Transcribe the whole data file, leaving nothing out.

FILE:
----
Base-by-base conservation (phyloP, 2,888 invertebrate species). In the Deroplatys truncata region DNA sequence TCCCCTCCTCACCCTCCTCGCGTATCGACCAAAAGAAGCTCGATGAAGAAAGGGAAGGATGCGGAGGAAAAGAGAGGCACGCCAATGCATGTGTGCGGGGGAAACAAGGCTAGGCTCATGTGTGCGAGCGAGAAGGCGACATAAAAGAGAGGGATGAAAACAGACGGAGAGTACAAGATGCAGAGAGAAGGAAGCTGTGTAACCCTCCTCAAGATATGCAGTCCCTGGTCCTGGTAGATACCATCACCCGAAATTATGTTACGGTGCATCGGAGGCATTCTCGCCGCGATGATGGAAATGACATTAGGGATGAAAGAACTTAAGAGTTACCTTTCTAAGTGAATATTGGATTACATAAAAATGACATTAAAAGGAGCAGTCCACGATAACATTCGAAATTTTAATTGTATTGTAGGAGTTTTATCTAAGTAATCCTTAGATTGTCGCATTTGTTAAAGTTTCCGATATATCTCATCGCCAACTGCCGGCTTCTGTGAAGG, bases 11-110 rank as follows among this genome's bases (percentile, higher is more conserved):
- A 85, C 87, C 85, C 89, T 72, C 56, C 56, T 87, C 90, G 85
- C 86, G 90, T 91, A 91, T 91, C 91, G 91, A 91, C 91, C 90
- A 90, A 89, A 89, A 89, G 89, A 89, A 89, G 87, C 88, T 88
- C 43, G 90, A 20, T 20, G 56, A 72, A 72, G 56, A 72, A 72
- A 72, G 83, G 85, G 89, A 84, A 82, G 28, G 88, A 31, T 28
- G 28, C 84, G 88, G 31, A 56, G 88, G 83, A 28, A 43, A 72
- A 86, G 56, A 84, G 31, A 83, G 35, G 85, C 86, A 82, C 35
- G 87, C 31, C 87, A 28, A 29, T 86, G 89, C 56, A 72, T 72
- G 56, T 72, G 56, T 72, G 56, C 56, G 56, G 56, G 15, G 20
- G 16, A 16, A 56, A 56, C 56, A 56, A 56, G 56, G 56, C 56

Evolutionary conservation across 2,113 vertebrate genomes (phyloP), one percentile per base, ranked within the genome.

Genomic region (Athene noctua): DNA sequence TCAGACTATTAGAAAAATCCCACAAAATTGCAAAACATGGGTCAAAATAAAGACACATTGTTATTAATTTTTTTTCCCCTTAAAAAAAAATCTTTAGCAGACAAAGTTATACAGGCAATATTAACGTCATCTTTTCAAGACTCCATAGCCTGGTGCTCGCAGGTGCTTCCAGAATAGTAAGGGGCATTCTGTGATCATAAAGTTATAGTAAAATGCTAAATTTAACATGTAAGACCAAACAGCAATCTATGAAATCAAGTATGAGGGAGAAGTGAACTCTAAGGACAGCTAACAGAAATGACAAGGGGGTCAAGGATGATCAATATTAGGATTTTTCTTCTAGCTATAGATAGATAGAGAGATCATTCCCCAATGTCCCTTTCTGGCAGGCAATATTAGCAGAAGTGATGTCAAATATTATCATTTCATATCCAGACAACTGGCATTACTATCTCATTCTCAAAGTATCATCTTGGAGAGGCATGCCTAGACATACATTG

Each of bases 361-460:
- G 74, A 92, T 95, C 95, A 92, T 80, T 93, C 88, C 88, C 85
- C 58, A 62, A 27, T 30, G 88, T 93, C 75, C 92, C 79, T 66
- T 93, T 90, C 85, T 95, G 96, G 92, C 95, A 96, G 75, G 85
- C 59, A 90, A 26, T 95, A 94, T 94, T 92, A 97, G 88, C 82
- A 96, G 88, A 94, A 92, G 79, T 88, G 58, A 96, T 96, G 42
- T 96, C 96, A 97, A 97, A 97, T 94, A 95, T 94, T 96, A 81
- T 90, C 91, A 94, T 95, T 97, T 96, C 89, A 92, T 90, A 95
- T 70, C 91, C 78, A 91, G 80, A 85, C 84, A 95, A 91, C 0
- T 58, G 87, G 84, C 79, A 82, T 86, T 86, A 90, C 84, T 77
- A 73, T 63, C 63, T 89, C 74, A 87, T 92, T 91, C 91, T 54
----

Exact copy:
Base-by-base conservation (phyloP, 2,888 invertebrate species). In the Deroplatys truncata region DNA sequence TCCCCTCCTCACCCTCCTCGCGTATCGACCAAAAGAAGCTCGATGAAGAAAGGGAAGGATGCGGAGGAAAAGAGAGGCACGCCAATGCATGTGTGCGGGGGAAACAAGGCTAGGCTCATGTGTGCGAGCGAGAAGGCGACATAAAAGAGAGGGATGAAAACAGACGGAGAGTACAAGATGCAGAGAGAAGGAAGCTGTGTAACCCTCCTCAAGATATGCAGTCCCTGGTCCTGGTAGATACCATCACCCGAAATTATGTTACGGTGCATCGGAGGCATTCTCGCCGCGATGATGGAAATGACATTAGGGATGAAAGAACTTAAGAGTTACCTTTCTAAGTGAATATTGGATTACATAAAAATGACATTAAAAGGAGCAGTCCACGATAACATTCGAAATTTTAATTGTATTGTAGGAGTTTTATCTAAGTAATCCTTAGATTGTCGCATTTGTTAAAGTTTCCGATATATCTCATCGCCAACTGCCGGCTTCTGTGAAGG, bases 11-110 rank as follows among this genome's bases (percentile, higher is more conserved):
- A 85, C 87, C 85, C 89, T 72, C 56, C 56, T 87, C 90, G 85
- C 86, G 90, T 91, A 91, T 91, C 91, G 91, A 91, C 91, C 90
- A 90, A 89, A 89, A 89, G 89, A 89, A 89, G 87, C 88, T 88
- C 43, G 90, A 20, T 20, G 56, A 72, A 72, G 56, A 72, A 72
- A 72, G 83, G 85, G 89, A 84, A 82, G 28, G 88, A 31, T 28
- G 28, C 84, G 88, G 31, A 56, G 88, G 83, A 28, A 43, A 72
- A 86, G 56, A 84, G 31, A 83, G 35, G 85, C 86, A 82, C 35
- G 87, C 31, C 87, A 28, A 29, T 86, G 89, C 56, A 72, T 72
- G 56, T 72, G 56, T 72, G 56, C 56, G 56, G 56, G 15, G 20
- G 16, A 16, A 56, A 56, C 56, A 56, A 56, G 56, G 56, C 56

Evolutionary conservation across 2,113 vertebrate genomes (phyloP), one percentile per base, ranked within the genome.

Genomic region (Athene noctua): DNA sequence TCAGACTATTAGAAAAATCCCACAAAATTGCAAAACATGGGTCAAAATAAAGACACATTGTTATTAATTTTTTTTCCCCTTAAAAAAAAATCTTTAGCAGACAAAGTTATACAGGCAATATTAACGTCATCTTTTCAAGACTCCATAGCCTGGTGCTCGCAGGTGCTTCCAGAATAGTAAGGGGCATTCTGTGATCATAAAGTTATAGTAAAATGCTAAATTTAACATGTAAGACCAAACAGCAATCTATGAAATCAAGTATGAGGGAGAAGTGAACTCTAAGGACAGCTAACAGAAATGACAAGGGGGTCAAGGATGATCAATATTAGGATTTTTCTTCTAGCTATAGATAGATAGAGAGATCATTCCCCAATGTCCCTTTCTGGCAGGCAATATTAGCAGAAGTGATGTCAAATATTATCATTTCATATCCAGACAACTGGCATTACTATCTCATTCTCAAAGTATCATCTTGGAGAGGCATGCCTAGACATACATTG

Each of bases 361-460:
- G 74, A 92, T 95, C 95, A 92, T 80, T 93, C 88, C 88, C 85
- C 58, A 62, A 27, T 30, G 88, T 93, C 75, C 92, C 79, T 66
- T 93, T 90, C 85, T 95, G 96, G 92, C 95, A 96, G 75, G 85
- C 59, A 90, A 26, T 95, A 94, T 94, T 92, A 97, G 88, C 82
- A 96, G 88, A 94, A 92, G 79, T 88, G 58, A 96, T 96, G 42
- T 96, C 96, A 97, A 97, A 97, T 94, A 95, T 94, T 96, A 81
- T 90, C 91, A 94, T 95, T 97, T 96, C 89, A 92, T 90, A 95
- T 70, C 91, C 78, A 91, G 80, A 85, C 84, A 95, A 91, C 0
- T 58, G 87, G 84, C 79, A 82, T 86, T 86, A 90, C 84, T 77
- A 73, T 63, C 63, T 89, C 74, A 87, T 92, T 91, C 91, T 54